Q: My mother, an old-school English teacher/grammarian, insisted that it was incorrect to say “very amused.” She said that it should be “very much amused.”
A: Both of these sentences—“He was very amused” and “He was very much amused”—are perfectly good English. (“He was much amused” is fine, too, for that matter.)
Your mother was thinking of an old prohibition against “very” that first reared its head in the late 19th century and was criticized even then.
Although you can still find a few sticklers who haven’t heard the word, that old taboo has long been discredited by language authorities.
Why did it rear its head in the first place? The reasoning goes something like this:
Since “very” doesn’t modify verbs (only adjectives and adverbs), it shouldn’t be used right before a verb’s past participle, like “amused.”
When “very” appears with a past participle, the critics said, an adverb like “much” should be inserted so that “very” modifies “much,” not the participle.
That’s the argument, and because of it some language commentators of the past have objected even to usages like “We were very annoyed” and “I am very concerned.”
But fortunately modern usage authorities have brought common sense to the rescue.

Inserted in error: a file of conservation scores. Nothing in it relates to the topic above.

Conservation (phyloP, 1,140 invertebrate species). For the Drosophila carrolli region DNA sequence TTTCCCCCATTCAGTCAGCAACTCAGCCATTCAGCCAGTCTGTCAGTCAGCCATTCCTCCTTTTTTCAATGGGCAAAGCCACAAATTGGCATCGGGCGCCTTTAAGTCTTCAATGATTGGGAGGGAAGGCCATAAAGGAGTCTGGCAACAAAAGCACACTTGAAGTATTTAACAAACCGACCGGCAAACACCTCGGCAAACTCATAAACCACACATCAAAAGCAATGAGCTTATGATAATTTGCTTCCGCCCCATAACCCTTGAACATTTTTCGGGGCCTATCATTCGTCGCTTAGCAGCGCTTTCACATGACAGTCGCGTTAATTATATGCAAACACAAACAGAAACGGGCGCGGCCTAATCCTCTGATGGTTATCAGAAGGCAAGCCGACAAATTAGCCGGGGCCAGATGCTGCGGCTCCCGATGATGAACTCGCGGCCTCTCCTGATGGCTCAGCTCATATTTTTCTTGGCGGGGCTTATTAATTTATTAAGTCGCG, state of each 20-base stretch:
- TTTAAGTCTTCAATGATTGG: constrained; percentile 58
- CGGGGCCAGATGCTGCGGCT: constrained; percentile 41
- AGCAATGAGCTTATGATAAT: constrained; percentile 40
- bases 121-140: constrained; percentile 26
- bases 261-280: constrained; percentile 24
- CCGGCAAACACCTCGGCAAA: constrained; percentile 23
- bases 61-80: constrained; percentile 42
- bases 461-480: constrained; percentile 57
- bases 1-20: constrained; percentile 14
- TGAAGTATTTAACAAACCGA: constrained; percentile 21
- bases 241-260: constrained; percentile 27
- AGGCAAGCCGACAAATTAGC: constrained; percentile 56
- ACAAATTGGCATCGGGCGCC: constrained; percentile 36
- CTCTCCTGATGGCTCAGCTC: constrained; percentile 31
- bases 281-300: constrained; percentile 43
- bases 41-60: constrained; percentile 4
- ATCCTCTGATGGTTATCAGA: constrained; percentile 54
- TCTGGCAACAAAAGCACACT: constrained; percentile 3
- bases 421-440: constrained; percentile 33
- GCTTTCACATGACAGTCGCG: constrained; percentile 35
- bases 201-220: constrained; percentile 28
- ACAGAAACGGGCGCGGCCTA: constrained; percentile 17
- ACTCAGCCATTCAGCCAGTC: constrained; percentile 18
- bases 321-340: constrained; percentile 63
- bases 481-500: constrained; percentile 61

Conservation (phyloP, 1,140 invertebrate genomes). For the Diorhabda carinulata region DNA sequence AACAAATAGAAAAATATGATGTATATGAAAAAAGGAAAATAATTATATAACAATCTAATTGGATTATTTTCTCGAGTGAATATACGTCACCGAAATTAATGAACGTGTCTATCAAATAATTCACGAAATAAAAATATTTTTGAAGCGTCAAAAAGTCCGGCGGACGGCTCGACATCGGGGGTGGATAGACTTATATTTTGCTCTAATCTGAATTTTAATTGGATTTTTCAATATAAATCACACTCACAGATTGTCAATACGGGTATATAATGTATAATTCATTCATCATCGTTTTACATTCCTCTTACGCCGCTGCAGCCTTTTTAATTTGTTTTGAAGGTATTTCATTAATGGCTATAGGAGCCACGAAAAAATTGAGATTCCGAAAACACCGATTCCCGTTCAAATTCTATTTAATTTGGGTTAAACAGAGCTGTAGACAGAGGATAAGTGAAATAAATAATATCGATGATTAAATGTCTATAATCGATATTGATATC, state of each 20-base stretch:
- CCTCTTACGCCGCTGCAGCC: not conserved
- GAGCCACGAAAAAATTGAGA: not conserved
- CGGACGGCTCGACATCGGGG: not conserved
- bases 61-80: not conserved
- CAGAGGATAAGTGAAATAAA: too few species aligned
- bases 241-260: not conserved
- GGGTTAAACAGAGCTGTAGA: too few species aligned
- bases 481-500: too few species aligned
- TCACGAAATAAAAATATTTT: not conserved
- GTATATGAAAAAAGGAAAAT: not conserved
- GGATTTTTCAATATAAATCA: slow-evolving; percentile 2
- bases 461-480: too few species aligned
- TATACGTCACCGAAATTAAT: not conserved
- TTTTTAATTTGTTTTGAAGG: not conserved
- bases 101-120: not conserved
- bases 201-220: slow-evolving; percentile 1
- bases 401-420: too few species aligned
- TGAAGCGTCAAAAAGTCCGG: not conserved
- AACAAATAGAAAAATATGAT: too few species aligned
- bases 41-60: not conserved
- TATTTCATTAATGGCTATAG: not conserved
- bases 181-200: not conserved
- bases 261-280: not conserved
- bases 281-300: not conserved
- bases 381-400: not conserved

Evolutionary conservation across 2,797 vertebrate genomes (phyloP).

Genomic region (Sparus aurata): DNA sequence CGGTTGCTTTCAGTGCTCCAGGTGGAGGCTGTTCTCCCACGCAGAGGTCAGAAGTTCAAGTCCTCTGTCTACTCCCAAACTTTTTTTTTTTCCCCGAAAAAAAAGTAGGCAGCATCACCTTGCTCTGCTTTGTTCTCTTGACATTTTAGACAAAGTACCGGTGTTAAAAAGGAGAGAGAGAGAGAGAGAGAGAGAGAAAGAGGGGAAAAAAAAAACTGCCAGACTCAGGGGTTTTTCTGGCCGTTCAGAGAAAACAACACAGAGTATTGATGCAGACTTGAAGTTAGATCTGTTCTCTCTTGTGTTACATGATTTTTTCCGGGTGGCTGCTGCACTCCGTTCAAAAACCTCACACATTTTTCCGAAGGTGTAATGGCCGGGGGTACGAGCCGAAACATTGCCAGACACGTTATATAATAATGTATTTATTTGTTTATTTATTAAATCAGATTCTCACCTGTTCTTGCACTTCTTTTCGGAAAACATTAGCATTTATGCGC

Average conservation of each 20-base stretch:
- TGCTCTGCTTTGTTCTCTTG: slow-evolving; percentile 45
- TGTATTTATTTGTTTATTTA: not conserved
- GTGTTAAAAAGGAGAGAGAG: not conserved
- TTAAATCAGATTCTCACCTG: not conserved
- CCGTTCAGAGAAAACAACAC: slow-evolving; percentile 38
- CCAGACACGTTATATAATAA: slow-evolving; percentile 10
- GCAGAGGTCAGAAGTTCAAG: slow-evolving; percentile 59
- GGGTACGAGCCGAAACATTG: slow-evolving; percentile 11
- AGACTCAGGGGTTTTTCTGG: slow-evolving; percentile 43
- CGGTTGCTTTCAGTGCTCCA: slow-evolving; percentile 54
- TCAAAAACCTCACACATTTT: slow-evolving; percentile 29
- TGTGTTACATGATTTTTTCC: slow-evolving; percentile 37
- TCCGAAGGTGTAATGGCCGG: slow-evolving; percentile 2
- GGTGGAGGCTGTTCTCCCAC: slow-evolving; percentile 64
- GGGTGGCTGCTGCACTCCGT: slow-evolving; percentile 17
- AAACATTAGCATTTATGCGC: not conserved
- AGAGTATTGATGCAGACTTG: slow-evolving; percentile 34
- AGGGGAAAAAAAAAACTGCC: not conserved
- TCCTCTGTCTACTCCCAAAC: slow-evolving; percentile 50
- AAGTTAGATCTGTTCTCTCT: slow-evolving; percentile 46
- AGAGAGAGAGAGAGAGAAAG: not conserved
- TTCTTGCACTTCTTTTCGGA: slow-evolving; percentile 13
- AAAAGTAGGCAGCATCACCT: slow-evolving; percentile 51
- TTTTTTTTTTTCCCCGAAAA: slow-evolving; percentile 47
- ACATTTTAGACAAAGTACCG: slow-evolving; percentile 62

Words like “amused,” “annoyed,” and “concerned” are indeed the past participles of verbs (“amuse,” “annoy,” “concern”).
But in sentences like the ones above they’re also adjectives—the kind of adjectives that are formed from past participles. So there’s nothing wrong with “very amused” and the rest.
We’re more likely to use “very” with a participial adjective having to do with a condition, feeling, mental state, and the like—“bored,” “amused,” “relaxed,” “surprised,” “mistaken,” etc.
And the participle is often used passively—that is, with a form of “be,” as in “was very mistaken,” “am very surprised,” “were very bored,” and so on.
Past participles like those have firmly established themselves in the wide family of English adjectives. It’s become natural to see, hear, and use them with “very.”
Some other past participles, though, haven’t yet reached this point, as R. W. Burchfield points out in Fowler’s Modern English Usage (rev. 3rd ed.).
“There are many passive participles which by their very nature are incapable of being qualified by either much or very,” Burchfield writes, citing “defeated,” “finished.” “forced,” “located,” “undetected,” and “unsolved.”
Merriam-Webster’s Dictionary of English Usage suggests, however, that English speakers could even be “very”-ing words like those one day.
“The movement of past participles into adjective function—based on premodification by very—began in the 17th century,” Merriam-Webster’s says.
This is “a continuing process,” M-W’s editors write, and “participles that sound awkward with very today may sound fine in another generation.”
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